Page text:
The East Sides of cities such as London, Vancouver, New York and Paris have historically been the poorest. Some, but not all, have gentrified more recently, and this gentrification has been at the centre of media attention. These observations uncover two questions. Why were these neighbourhoods poor to begin with, and why did some gentrify while others did not?
Research conducted by Stephan Heblich (University of Bristol), Alex Trew of the School of Economics & Finance (University of St Andrews) and Yanos Zylberberg (University of Bristol) (http://www.spatialeconomics.ac.uk/textonly/SERC/publications/download/sercdp0208.pdf) suggests that this observation is the most visible consequence of the historically unequal distribution of air pollutants across neighborhoods. During the Industrial Revolution, many areas of Manchester, for example, were covered with layers of soot. Black stains on the pavements and buildings of areas such as Victoria Station or Ancoats in North-East Manchester remained until very recently. With the wrong weather, some areas could be submerged under dark, thick smog. This environmental disamenity made them unpleasant places to live and, in response, those who could afford moved to the neighbourhoods spared by the pollution. This sorting resulted in an unequal distribution of social classes across the city. Since the prevailing winds (The Westerlies) in London, Vancouver, New York, Paris or Manchester blow from the West to the East, the most visible component of such process ended up being the observed West-East differential in neighbourhood composition.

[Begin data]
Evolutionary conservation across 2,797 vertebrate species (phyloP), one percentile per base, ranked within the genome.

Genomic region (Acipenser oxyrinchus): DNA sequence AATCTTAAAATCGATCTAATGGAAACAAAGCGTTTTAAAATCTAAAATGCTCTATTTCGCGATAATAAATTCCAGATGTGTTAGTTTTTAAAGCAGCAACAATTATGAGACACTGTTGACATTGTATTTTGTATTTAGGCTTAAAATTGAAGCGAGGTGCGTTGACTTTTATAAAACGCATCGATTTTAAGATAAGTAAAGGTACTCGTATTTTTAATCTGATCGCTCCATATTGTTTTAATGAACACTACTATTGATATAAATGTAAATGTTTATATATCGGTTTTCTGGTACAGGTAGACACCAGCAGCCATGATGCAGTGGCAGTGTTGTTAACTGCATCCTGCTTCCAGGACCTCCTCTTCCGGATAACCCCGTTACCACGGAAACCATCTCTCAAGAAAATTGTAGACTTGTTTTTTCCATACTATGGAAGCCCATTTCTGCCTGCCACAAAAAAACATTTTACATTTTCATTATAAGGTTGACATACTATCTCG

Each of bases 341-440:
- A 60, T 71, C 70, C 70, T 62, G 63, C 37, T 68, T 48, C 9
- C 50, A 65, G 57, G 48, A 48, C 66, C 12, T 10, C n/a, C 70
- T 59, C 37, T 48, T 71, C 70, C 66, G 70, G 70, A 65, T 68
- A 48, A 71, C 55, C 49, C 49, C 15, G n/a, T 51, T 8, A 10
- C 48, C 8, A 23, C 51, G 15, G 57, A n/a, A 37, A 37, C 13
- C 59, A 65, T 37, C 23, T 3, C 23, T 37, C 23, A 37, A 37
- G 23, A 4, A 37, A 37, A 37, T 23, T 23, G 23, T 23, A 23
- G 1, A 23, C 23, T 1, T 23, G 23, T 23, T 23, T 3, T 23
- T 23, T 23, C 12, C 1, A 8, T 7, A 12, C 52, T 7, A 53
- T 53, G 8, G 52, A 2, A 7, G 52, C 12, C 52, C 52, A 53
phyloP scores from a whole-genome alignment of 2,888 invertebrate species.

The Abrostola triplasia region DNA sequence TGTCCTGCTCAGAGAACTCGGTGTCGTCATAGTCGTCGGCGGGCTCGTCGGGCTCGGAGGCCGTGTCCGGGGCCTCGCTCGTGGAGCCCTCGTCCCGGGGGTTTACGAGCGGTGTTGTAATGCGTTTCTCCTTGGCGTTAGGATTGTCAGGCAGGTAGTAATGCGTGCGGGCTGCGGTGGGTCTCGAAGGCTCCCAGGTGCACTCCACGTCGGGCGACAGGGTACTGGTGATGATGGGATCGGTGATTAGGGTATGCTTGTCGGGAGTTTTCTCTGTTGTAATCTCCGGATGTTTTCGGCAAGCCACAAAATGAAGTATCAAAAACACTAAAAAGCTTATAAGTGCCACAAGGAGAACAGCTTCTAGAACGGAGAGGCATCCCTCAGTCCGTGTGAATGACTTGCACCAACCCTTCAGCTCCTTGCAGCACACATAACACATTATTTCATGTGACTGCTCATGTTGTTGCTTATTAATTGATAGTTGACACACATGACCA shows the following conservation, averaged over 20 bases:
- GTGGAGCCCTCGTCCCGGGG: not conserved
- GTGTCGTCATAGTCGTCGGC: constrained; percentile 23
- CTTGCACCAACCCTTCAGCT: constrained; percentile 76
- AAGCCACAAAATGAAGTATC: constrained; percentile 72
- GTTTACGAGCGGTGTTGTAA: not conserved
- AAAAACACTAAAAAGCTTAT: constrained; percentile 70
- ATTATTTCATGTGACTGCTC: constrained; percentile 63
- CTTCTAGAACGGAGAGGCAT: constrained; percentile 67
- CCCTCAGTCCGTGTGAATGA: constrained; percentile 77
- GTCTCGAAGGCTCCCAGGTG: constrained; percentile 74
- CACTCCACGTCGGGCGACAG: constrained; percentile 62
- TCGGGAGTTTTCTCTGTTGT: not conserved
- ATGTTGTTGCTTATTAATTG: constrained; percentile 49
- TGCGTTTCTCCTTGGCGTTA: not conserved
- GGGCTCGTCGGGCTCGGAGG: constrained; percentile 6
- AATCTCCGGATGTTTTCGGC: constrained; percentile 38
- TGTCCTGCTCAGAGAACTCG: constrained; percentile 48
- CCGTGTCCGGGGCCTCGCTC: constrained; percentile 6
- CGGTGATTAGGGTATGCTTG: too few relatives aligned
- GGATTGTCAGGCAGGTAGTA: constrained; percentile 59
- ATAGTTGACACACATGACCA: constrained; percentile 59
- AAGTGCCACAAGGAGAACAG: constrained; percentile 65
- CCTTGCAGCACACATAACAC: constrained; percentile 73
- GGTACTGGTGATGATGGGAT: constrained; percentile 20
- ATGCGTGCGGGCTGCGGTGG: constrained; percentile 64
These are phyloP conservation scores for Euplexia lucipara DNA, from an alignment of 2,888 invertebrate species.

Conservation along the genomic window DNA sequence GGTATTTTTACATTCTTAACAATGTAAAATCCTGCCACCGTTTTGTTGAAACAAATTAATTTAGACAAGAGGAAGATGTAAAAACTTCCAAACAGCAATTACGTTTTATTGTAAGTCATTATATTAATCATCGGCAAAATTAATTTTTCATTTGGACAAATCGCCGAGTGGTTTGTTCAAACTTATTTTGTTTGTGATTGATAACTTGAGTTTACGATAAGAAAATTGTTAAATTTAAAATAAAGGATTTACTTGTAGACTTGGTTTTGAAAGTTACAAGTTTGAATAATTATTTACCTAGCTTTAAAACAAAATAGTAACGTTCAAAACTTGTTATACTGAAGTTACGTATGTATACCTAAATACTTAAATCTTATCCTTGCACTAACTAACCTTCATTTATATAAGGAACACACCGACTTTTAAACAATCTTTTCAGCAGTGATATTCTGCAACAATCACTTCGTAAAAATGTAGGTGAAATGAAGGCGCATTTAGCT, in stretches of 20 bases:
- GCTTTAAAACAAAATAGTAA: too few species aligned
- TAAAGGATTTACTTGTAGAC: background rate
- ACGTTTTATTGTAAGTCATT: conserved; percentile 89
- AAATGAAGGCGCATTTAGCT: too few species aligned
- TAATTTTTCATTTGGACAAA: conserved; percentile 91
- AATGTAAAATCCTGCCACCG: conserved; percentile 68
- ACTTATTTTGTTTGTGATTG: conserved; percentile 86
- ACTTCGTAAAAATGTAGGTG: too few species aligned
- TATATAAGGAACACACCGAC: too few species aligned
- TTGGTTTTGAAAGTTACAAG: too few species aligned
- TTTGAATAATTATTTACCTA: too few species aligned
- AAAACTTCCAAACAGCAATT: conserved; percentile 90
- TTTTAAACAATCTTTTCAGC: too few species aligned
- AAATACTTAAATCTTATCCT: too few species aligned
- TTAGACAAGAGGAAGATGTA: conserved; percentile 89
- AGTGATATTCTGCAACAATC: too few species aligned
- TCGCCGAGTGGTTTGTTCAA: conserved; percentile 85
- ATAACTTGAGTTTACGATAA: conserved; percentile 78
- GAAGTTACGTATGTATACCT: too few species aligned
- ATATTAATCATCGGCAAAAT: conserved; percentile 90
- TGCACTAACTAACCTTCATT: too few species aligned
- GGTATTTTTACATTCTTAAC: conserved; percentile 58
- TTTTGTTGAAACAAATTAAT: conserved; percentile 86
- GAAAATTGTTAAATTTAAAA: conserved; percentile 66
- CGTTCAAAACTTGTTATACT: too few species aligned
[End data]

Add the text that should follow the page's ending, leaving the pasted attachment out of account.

The authors examined nearly 5,000 industrial chimneys in 70 English cities in 1880 and use an atmospheric dispersion model to recreate the spatial distribution of pollution. The exercise was possible because of the fastidiousness of Victorian cartographers. These pioneering map-makers marked each building with landmarks such as factory chimneys. In addition, Victorian census-takers conducted detailed population studies over the nineteenth century.
There is a strong connection between the presence of air pollution and the share of low-skilled workers at the end of the nineteenth century. Such a correlation was absent before coal became the major energy source at the beginning of the century. The observed effect is substantial: the difference between being in the 10% and 90% most polluted neighbourhoods of Manchester was a difference of about 20 percentage points in the share of low-skilled workers. Most interestingly, the relationship between the presence of historic pollution and the share of low skilled workers in 2011 turns out to be quantitatively comparable to the one observed at the end of the nineteenth century. The previous result leaves one question unanswered. How could sorting caused by 1880 pollution be visible nowadays almost 100 years after the 1926 Smoke Abatement Act and 50 years after the Clean Air Acts (which quickly and considerably reduced the extent of coal-based pollution within cities)?
The Guardian article (15 May 2017): Blowing in the wind: why do so many cities have poor east ends?